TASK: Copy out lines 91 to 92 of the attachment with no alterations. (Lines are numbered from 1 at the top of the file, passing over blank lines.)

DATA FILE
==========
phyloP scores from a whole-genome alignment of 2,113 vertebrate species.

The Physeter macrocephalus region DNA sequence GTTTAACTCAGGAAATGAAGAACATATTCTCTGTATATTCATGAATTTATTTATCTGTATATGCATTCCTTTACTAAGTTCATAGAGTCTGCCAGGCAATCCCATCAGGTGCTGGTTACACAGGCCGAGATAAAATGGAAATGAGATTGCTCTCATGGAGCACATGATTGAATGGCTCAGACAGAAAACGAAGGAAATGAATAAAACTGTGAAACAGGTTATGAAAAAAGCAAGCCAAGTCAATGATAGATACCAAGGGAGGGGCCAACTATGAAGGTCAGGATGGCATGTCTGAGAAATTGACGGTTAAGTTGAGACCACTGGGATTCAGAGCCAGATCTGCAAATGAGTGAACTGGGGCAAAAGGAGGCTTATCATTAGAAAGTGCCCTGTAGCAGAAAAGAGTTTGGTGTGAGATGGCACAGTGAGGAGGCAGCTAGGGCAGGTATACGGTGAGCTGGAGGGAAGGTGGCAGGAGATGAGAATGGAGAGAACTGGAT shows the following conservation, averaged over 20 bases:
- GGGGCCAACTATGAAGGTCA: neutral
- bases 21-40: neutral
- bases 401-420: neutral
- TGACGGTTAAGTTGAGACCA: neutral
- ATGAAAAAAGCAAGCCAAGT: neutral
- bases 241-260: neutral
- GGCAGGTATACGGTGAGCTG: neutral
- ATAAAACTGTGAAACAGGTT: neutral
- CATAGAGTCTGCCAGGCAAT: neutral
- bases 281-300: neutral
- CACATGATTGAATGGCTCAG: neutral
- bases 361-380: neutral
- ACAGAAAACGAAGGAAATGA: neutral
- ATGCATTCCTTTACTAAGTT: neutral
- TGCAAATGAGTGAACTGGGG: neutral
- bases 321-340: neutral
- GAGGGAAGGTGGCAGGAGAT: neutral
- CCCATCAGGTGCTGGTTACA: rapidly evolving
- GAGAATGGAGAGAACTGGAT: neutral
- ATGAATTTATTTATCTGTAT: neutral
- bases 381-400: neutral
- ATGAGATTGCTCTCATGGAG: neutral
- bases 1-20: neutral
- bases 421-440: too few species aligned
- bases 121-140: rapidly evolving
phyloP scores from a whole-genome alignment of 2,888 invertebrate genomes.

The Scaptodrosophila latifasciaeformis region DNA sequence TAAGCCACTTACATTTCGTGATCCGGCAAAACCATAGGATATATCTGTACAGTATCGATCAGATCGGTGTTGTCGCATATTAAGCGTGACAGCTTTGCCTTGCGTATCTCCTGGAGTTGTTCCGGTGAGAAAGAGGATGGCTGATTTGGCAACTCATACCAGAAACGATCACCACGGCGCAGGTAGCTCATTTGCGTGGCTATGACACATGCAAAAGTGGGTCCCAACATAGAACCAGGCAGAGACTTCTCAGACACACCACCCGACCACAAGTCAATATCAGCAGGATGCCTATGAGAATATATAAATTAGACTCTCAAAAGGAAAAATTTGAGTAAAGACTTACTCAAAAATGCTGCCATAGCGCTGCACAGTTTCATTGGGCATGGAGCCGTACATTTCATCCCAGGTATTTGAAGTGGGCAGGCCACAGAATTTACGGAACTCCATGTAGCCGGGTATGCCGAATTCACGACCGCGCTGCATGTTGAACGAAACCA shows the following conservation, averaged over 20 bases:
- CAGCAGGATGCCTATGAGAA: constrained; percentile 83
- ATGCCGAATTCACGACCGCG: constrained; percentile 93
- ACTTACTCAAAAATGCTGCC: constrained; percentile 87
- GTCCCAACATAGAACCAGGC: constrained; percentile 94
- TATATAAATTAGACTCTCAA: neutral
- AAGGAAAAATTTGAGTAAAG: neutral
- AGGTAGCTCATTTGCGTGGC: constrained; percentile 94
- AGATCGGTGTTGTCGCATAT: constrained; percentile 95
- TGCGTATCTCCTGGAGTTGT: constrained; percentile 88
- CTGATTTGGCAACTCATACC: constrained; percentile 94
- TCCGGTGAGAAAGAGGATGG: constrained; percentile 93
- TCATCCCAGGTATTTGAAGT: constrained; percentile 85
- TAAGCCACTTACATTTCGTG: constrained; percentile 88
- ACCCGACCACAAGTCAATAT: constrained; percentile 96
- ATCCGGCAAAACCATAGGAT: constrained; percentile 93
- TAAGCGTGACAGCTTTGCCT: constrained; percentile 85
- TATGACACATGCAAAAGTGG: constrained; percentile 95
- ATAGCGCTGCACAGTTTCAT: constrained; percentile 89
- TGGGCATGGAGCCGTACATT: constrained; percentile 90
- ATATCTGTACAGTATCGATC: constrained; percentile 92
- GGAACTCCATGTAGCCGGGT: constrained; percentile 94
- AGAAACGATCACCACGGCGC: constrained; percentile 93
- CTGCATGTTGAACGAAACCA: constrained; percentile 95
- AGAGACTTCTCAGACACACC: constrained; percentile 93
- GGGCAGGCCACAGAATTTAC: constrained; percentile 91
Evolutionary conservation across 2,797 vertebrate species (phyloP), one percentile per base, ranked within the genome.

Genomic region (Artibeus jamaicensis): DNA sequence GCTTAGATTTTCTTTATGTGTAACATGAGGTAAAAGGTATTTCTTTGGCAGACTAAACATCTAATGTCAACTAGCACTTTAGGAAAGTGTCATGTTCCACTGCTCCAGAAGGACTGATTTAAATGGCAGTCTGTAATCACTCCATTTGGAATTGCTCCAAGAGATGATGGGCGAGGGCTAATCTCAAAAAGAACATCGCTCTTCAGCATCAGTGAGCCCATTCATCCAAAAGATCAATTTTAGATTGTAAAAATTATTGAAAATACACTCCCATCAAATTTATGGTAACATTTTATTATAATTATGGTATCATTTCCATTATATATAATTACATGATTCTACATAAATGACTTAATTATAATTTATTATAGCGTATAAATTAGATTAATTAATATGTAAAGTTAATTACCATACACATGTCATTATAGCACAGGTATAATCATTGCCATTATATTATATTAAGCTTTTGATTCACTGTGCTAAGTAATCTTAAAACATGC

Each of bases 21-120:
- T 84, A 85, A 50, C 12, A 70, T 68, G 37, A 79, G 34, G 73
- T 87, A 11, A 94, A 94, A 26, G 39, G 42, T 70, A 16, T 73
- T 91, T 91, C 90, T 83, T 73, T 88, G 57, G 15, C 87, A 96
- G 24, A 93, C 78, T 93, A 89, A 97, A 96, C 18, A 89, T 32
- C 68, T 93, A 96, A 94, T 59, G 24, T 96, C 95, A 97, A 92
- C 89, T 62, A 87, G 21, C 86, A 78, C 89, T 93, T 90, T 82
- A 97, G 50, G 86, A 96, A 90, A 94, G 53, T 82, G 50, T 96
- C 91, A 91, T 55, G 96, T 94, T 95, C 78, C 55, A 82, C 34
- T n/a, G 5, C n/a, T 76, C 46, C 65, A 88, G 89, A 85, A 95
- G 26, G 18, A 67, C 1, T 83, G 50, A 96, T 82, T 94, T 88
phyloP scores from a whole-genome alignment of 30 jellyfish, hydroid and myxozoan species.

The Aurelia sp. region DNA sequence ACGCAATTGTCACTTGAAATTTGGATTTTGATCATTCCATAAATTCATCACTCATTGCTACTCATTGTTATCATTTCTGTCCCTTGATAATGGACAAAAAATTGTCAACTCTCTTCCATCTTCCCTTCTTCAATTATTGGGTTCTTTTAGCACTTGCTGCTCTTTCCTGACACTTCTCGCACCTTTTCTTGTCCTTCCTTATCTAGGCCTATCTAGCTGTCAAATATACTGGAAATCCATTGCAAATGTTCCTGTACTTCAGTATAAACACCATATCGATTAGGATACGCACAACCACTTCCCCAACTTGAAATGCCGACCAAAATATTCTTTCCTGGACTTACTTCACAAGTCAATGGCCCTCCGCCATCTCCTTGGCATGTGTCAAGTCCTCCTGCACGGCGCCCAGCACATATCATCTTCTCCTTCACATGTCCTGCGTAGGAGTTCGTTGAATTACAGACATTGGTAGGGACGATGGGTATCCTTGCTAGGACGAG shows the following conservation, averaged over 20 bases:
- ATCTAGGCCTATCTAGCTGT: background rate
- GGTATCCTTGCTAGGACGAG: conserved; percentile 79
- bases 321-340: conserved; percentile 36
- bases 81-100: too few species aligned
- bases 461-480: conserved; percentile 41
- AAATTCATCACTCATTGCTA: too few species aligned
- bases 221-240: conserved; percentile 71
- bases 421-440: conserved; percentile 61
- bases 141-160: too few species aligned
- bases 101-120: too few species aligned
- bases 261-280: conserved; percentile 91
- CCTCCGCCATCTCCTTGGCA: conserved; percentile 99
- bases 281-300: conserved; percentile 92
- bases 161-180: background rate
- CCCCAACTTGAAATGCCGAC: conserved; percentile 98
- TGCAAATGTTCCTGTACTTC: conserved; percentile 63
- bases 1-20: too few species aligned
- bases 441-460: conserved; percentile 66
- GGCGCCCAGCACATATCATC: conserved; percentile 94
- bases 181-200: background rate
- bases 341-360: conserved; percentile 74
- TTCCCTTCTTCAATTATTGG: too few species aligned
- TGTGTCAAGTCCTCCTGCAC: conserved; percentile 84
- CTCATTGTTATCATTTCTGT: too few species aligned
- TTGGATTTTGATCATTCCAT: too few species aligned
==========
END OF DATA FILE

- TTCCCTTCTTCAATTATTGG: too few species aligned
- TGTGTCAAGTCCTCCTGCAC: conserved; percentile 84